Featured Research

from universities, journals, and other organizations

Pediatric HIV: Oral Lesions Are Commonly Associated With The Disease

Date:
October 8, 2006
Source:
Academy of General Dentistry
Summary:
Across the globe, the presence of HIV is widespread. At the end of 2004, the United Nations HIV/AIDS program estimated that 2.5 million children under the age of 15 were affected worldwide. Additionally, approximately 500,000 children in that same age group died from disease-related cases in that year alone. In the United States, 90 percent of infected children are infected by the disease through birth.

Across the globe, the presence of HIV is wide-spread. At the end of 2004, the United Nations HIV/AIDS program estimated that 2.5 million children under the age of 15 were affected worldwide. Additionally, approximately 500,000 children in that same age group died from disease-related cases in that year alone. In the United States, 90 percent of infected children are infected by the disease through birth.

Related Articles


The effects of the disease on children differ greatly from those in adults, according to a report that appears in the July/August 2006 issue of General Dentistry, the AGD’s clinical, peer-reviewed journal. Type, severity and progression are all factors that differ, depending on the age at which one contracts the disease.

“Children do not demonstrate HIV-specific symptoms as adults do,” says Kishore Shetty, DDS, lead author of the study. “Their bodies will most likely display an infection or weakness instead of common HIV signs.”

The place where this most commonly occurs is in the mouth. There are many variations of the way lesions appear, but a few common types are: candidiasis, or “thrush,” a fungal yeast infection; salivary gland enlargement; herpes simplex virus; inflammation of the gingiva; and canker sores.

“Orofacial manifestations of HIV are common in pediatric HIV infection,” Shetty adds. “It is important to be aware of these signs, as they may serve as both a marker of infection and predictor of HIV progressing to AIDS.”

What to do:

• Visit your general dentist. They handle the majority of dental emergencies.

• If you fear that your child or teen might be at risk, have them tested as soon as possible. The sooner a child is diagnosed, the sooner treatment can begin.

• Communicate with your dentist if the child has HIV. It will alert them to look closely for signs of disease, plus allow them to provide the best possible treatment.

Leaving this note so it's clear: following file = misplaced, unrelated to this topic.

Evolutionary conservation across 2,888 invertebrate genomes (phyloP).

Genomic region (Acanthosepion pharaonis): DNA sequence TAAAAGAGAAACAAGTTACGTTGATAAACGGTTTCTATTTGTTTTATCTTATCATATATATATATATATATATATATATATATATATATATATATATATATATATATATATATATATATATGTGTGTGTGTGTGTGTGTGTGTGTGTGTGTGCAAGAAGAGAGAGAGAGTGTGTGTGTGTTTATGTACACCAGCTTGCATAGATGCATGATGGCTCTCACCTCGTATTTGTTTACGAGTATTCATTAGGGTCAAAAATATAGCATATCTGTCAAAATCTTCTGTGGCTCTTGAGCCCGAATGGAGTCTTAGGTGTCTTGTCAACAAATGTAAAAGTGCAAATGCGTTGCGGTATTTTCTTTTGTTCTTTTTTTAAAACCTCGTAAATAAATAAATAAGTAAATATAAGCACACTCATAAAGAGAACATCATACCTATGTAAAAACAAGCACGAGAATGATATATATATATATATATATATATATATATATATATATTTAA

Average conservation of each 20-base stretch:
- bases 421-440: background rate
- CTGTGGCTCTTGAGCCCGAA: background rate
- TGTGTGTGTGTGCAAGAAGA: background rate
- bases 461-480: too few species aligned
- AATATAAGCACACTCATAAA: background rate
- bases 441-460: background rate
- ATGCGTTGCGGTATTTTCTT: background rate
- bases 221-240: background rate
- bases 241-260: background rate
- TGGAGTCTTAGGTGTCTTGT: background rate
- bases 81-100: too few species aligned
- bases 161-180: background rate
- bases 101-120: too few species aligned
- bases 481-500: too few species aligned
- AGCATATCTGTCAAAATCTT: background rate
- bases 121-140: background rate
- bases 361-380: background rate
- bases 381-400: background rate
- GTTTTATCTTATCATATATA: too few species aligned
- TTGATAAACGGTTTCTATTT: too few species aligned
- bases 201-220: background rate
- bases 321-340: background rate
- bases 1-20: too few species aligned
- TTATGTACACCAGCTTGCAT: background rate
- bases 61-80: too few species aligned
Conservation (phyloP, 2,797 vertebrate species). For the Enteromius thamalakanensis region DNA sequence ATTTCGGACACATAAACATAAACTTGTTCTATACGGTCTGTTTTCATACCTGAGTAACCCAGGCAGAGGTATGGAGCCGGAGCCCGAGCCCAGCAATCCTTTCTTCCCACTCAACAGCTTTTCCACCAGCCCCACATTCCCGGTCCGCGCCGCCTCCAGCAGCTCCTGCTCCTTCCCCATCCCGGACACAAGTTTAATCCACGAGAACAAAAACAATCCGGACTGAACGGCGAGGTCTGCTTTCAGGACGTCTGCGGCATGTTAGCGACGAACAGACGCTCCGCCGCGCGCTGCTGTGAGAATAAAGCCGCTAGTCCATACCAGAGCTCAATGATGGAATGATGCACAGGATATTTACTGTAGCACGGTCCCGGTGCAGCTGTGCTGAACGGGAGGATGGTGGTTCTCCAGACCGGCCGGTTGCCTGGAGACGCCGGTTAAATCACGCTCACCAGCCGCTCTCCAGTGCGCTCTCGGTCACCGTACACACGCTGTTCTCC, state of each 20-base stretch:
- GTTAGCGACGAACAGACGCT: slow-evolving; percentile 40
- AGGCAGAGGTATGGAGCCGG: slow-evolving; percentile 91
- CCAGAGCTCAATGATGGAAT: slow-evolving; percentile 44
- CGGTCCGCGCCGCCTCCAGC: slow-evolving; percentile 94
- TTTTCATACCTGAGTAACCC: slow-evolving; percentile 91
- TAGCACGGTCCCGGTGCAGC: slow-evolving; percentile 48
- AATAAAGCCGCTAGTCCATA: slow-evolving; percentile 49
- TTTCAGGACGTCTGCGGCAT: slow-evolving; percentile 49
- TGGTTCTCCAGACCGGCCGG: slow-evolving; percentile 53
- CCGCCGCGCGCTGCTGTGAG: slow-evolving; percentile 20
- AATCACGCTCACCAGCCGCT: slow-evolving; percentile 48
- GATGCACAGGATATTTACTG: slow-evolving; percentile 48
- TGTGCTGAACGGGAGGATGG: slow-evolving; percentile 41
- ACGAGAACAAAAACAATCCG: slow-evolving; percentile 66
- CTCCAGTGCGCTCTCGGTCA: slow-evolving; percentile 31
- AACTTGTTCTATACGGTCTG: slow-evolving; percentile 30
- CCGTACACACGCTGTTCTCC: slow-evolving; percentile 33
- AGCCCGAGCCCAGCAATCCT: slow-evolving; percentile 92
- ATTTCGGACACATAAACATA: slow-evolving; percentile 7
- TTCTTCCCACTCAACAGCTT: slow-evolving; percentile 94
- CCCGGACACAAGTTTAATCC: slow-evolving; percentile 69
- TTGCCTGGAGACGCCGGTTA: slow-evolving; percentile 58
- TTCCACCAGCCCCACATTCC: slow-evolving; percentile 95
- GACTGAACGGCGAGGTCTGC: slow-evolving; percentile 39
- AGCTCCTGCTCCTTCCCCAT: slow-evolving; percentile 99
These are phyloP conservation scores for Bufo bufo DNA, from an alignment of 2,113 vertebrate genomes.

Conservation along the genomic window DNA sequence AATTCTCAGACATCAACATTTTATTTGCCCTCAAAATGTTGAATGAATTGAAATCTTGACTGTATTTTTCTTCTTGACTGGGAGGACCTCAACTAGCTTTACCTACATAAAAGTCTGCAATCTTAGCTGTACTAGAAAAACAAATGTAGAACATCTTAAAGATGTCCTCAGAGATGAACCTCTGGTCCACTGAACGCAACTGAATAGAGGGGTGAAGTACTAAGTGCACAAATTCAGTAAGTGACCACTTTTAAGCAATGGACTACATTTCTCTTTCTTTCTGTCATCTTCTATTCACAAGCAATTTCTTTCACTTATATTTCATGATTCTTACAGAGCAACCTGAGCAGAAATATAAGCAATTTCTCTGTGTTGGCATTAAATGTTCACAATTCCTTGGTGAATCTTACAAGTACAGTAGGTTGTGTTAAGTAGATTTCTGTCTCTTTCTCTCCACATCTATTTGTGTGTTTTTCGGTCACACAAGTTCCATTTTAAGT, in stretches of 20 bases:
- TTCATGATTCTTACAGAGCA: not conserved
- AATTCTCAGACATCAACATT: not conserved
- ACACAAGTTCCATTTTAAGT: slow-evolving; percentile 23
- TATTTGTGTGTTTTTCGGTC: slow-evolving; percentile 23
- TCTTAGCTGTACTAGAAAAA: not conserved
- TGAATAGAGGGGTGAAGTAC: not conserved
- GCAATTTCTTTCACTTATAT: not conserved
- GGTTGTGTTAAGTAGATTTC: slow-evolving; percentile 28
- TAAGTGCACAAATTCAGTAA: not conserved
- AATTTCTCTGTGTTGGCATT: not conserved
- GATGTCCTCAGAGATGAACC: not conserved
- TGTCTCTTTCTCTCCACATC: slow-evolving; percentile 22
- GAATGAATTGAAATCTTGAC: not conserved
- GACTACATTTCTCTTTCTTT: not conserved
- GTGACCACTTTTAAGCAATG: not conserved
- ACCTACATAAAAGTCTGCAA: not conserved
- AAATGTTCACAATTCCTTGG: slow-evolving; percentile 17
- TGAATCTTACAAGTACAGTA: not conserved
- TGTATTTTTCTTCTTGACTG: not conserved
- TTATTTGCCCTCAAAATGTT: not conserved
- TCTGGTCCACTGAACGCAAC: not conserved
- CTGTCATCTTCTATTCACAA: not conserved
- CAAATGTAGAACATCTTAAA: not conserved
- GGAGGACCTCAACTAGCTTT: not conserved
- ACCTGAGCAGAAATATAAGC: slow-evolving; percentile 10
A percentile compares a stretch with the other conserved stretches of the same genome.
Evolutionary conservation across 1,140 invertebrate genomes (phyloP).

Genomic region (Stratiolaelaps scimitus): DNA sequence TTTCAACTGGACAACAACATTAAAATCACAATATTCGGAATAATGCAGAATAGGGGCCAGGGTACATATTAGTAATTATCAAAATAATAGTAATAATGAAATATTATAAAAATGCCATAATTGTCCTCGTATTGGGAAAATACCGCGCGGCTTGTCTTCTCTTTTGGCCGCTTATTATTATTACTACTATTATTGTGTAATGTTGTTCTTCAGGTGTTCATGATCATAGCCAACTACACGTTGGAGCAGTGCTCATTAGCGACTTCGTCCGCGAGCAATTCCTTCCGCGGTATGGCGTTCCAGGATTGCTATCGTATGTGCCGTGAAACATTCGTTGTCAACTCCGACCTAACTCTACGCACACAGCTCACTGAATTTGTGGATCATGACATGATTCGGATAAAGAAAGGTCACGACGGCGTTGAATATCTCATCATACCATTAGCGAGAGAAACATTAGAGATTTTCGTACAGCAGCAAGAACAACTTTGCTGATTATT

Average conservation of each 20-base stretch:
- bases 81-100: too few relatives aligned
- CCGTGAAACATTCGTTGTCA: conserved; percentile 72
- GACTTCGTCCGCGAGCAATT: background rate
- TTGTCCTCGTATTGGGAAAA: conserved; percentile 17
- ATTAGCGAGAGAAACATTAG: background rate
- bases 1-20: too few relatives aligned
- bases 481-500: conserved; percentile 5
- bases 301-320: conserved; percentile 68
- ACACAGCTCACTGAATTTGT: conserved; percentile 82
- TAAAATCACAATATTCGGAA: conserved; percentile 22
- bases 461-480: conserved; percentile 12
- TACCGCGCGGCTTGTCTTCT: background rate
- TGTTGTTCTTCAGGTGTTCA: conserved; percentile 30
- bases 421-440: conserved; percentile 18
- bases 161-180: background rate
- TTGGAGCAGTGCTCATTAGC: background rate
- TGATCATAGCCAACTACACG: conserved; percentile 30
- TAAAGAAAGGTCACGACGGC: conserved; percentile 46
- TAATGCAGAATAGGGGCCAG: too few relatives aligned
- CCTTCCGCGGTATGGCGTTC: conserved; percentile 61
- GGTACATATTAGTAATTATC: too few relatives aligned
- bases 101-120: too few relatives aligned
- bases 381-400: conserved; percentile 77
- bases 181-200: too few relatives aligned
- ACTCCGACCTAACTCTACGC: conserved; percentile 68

Story Source:

The above story is based on materials provided by Academy of General Dentistry. Note: Materials may be edited for content and length.


Cite This Page:

Academy of General Dentistry. "Pediatric HIV: Oral Lesions Are Commonly Associated With The Disease." ScienceDaily. ScienceDaily, 8 October 2006. <www.sciencedaily.com/releases/2006/10/061006072216.htm>.
Academy of General Dentistry. (2006, October 8). Pediatric HIV: Oral Lesions Are Commonly Associated With The Disease. ScienceDaily. Retrieved October 31, 2014 from www.sciencedaily.com/releases/2006/10/061006072216.htm
Academy of General Dentistry. "Pediatric HIV: Oral Lesions Are Commonly Associated With The Disease." ScienceDaily. www.sciencedaily.com/releases/2006/10/061006072216.htm (accessed October 31, 2014).

Share This



More Health & Medicine News

Friday, October 31, 2014

Featured Research

from universities, journals, and other organizations


Featured Videos

from AP, Reuters, AFP, and other news services

Melafind: Spotting Melanoma Without a Biopsy

Melafind: Spotting Melanoma Without a Biopsy

Ivanhoe (Oct. 31, 2014) The MelaFind device is a pain-free way to check suspicious moles for melanoma, without the need for a biopsy. Video provided by Ivanhoe
Powered by NewsLook.com
Battling Multiple Myeloma

Battling Multiple Myeloma

Ivanhoe (Oct. 31, 2014) The answer isn’t always found in new drugs – repurposing an ‘old’ drug that could mean better multiple myeloma treatment, and hope. Video provided by Ivanhoe
Powered by NewsLook.com
Chronic Inflammation and Prostate Cancer

Chronic Inflammation and Prostate Cancer

Ivanhoe (Oct. 31, 2014) New information that is linking chronic inflammation in the prostate and prostate cancer, which may help doctors and patients prevent cancer in the future. Video provided by Ivanhoe
Powered by NewsLook.com
Sickle Cell: Stopping Kids’ Silent Strokes

Sickle Cell: Stopping Kids’ Silent Strokes

Ivanhoe (Oct. 31, 2014) Blood transfusions are proving crucial to young sickle cell patients by helping prevent strokes, even when there is no outward sign of brain injury. Video provided by Ivanhoe
Powered by NewsLook.com

Search ScienceDaily

Number of stories in archives: 140,361

Find with keyword(s):
Enter a keyword or phrase to search ScienceDaily for related topics and research stories.

Save/Print:
Share:

Breaking News:

Strange & Offbeat Stories


Health & Medicine

Mind & Brain

Living & Well

In Other News

... from NewsDaily.com

Science News

Health News

Environment News

Technology News



Save/Print:
Share:

Free Subscriptions


Get the latest science news with ScienceDaily's free email newsletters, updated daily and weekly. Or view hourly updated newsfeeds in your RSS reader:

Get Social & Mobile


Keep up to date with the latest news from ScienceDaily via social networks and mobile apps:

Have Feedback?


Tell us what you think of ScienceDaily -- we welcome both positive and negative comments. Have any problems using the site? Questions?
Mobile: iPhone Android Web
Follow: Facebook Twitter Google+
Subscribe: RSS Feeds Email Newsletters
Latest Headlines Health & Medicine Mind & Brain Space & Time Matter & Energy Computers & Math Plants & Animals Earth & Climate Fossils & Ruins